Swift, the Brussels-based global bank communications network, said it would make several top-level executive changes.
Eric Chilton, a former executive at Barclays Bank PLC, London, and chairman of Swift - the Society for Worldwide Interbank Financial Telecommunication - plans to retire in June after four years at the post, Swift officials said.
Taking his place will be Jean-Marie Weydert, who currently is deputy chairman.
Mr. Weydert is head of international banking at Societe Generale Group, Paris, and is an adviser to the bank's chairman, Marc Vienot.
Yawar Shah, one of two U.S. representatives on Swift's board of directors, will become deputy chairman. Mr. Shah is a senior vice president and deputy general manager of global payments and treasury services at Chase Manhattan Corp. The 36-year-old native of Pakistan is among the youngest bankers to be named to such a high post at Swift.
He will hold the No. 2 spot behind Mr. Weydert. The changes will be finalized during Swift's annual shareholder meeting in June.
"It's been a great four years at Swift," said Mr. Shah, referring to Mr. Chilton's term as chairman.
"Eric's greatest contribution has been his leadership," Mr. Shah said. "We want to continue his work at leveraging Swift as a strategic resource for banks."
Swift is a bank-owned cooperative that provides communications services and software to more than 5,200 financial institutions in 137 countries.
The Swift network processed over 600 million messages last year. The daily dollar value of payments on the network averaged more than $2 trillion.
Mr. Shah will retain his membership as a U.S. delegate on the 25-member board. The other U.S. representative on the Swift board was Hy Silkes, a former vice president at Citicorp, New York.
Mr. Silkes retired earlier this year and will be replaced by Richard Genin, 54, an executive vice president at the Bank of New York.
Leonard Schrank, Swift's chief executive, described Mr. Genin's appointment as a "big win" because of his expertise in the securities realm.
Mr. Genin is a member of the Senior Securities Executive Advisory Committee, a group that represents the securities industry's interests during Swift policymaking sessions.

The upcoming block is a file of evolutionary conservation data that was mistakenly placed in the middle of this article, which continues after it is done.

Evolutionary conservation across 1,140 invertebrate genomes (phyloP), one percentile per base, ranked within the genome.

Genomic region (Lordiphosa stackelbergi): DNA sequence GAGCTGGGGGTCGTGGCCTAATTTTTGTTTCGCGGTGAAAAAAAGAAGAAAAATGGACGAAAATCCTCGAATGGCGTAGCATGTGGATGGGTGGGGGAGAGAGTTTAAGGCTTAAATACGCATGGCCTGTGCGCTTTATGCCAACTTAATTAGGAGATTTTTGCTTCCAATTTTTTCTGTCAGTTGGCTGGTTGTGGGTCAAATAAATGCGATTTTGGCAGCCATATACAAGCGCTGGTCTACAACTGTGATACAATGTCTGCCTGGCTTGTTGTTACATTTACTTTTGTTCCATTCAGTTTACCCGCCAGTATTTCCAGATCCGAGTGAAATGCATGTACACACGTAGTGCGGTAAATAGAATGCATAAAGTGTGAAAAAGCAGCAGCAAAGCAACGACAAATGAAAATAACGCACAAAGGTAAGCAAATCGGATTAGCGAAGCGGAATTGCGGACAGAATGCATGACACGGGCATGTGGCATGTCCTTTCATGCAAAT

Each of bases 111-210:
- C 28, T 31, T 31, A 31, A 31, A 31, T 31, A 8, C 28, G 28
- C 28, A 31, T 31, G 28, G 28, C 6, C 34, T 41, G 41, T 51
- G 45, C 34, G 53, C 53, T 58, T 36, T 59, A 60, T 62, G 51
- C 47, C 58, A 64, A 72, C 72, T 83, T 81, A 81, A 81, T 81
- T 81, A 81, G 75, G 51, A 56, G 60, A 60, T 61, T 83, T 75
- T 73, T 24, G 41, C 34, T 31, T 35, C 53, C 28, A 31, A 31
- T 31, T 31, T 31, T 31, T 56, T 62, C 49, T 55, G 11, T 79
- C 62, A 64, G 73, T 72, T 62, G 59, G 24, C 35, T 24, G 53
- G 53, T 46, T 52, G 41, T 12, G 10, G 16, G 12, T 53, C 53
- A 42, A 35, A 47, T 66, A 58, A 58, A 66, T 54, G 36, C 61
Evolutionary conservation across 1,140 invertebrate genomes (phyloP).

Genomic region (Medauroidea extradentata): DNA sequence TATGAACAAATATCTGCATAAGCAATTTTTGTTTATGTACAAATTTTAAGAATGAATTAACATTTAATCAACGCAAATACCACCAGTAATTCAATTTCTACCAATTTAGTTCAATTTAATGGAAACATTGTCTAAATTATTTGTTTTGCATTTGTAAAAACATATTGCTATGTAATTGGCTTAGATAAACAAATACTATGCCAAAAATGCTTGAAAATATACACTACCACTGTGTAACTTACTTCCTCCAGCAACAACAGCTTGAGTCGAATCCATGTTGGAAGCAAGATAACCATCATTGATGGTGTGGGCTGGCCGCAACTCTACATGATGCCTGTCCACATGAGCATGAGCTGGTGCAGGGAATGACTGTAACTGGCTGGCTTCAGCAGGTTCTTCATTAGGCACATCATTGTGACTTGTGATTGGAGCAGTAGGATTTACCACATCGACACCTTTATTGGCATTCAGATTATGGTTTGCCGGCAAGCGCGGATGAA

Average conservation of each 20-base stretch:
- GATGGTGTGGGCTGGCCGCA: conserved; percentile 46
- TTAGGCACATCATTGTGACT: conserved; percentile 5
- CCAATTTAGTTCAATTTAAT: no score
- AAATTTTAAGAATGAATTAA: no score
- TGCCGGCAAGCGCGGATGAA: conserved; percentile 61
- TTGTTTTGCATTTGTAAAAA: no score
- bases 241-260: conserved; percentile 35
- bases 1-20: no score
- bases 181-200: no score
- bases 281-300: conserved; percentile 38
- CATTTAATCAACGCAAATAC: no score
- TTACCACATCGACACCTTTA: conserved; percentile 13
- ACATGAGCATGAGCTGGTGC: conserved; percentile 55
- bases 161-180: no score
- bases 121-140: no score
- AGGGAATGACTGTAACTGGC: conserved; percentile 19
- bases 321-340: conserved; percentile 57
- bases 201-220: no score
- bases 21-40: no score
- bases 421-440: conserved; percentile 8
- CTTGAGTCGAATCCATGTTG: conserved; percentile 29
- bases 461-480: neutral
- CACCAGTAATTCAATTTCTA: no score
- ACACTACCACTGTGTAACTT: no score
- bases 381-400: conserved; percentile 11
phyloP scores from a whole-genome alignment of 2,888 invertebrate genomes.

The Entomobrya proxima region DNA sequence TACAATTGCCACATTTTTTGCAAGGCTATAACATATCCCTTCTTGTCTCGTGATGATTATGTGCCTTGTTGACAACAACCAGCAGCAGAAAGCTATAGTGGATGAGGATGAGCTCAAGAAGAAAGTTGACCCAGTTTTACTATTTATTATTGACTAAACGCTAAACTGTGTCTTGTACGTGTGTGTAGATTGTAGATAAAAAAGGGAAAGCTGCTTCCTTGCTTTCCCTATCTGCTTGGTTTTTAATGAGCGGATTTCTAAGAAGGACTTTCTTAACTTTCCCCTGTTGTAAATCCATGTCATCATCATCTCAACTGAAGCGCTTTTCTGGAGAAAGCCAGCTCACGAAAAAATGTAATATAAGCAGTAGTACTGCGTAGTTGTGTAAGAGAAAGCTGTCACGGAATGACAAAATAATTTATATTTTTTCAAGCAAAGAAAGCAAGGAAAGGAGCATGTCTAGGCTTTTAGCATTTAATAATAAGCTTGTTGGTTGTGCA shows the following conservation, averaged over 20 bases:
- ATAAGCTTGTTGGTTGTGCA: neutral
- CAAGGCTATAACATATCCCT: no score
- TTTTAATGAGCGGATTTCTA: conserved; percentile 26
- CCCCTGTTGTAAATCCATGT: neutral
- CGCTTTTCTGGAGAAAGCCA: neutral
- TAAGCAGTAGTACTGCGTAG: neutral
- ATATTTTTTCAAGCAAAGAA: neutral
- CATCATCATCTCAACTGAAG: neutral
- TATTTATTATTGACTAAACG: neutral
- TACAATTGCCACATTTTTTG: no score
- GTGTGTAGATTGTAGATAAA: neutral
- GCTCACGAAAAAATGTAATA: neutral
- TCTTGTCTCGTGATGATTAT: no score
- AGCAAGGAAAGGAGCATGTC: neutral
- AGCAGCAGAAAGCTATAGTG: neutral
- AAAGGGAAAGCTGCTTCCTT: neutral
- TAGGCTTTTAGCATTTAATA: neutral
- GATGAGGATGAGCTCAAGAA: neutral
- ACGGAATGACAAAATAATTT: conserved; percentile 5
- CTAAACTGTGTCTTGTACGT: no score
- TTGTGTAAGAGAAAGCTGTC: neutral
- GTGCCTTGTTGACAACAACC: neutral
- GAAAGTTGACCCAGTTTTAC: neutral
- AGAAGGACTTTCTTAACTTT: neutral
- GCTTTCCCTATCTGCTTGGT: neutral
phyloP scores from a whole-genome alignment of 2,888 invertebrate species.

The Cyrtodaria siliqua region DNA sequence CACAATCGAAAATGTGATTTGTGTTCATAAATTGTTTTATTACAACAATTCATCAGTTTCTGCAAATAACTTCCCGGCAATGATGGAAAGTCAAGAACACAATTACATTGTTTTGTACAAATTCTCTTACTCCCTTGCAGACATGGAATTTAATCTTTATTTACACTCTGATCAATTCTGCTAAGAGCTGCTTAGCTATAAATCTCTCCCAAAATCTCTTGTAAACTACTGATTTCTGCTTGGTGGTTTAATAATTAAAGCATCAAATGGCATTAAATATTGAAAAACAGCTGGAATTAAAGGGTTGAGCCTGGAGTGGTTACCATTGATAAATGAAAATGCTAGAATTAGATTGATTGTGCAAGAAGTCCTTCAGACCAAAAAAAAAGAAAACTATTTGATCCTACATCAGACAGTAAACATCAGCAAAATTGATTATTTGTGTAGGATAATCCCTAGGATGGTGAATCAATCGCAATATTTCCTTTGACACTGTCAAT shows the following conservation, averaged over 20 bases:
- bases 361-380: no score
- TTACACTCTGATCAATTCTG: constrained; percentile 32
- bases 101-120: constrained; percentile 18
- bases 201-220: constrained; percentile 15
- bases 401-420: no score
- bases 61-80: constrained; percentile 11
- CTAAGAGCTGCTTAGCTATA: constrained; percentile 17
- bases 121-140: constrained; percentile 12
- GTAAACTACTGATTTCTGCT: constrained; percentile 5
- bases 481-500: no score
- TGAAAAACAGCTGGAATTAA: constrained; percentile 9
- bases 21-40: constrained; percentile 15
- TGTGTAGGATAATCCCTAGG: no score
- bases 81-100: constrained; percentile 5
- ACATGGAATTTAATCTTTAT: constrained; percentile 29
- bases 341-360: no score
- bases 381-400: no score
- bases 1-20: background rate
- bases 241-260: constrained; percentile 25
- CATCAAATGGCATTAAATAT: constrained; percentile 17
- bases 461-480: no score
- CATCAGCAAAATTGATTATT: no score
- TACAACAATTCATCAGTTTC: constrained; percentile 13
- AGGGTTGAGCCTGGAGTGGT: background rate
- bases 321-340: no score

In recent years, Swift has been actively pursuing securities-related transactions, the 22-year-old network's fastest growing category.
"The Swift board has a lot of bank payments expertise, but very little in securities, so this shows the importance of this market," Mr. Schrank said.
Mr. Schrank described Mr. Shah as "the peacemaker," who excels at "bringing all sides together.
"He doesn't just get a consensus, he gets a solution."
His leadership, diplomacy, and industry experience will surely be tested as Swift's board continues to grapple with defining the network's role, said a senior official, who asked not to be identified.
Swift's board consists of bankers who must walk a fine line between the good of the network and the interests of its bank owners. Thus, if Swift continues to grow, it may do so at the expense of its banks owners, said the official.
But Mr. Schrank said otherwise. "We are member driven; Swift will do nothing to grow at the expense of banks," he said. He said the network "adds value to our shareholders," in ways that do not compete with its owners.
He noted that Swift, with its systems expertise, global reach, and abilities to standardize and automate, can help banks become more efficient in streamlining payment services.
"We think we can save global banks tens of millions of dollars on their bottom lines in terms of cost reduction, risk reduction, and service improvement," Mr. Schrank said.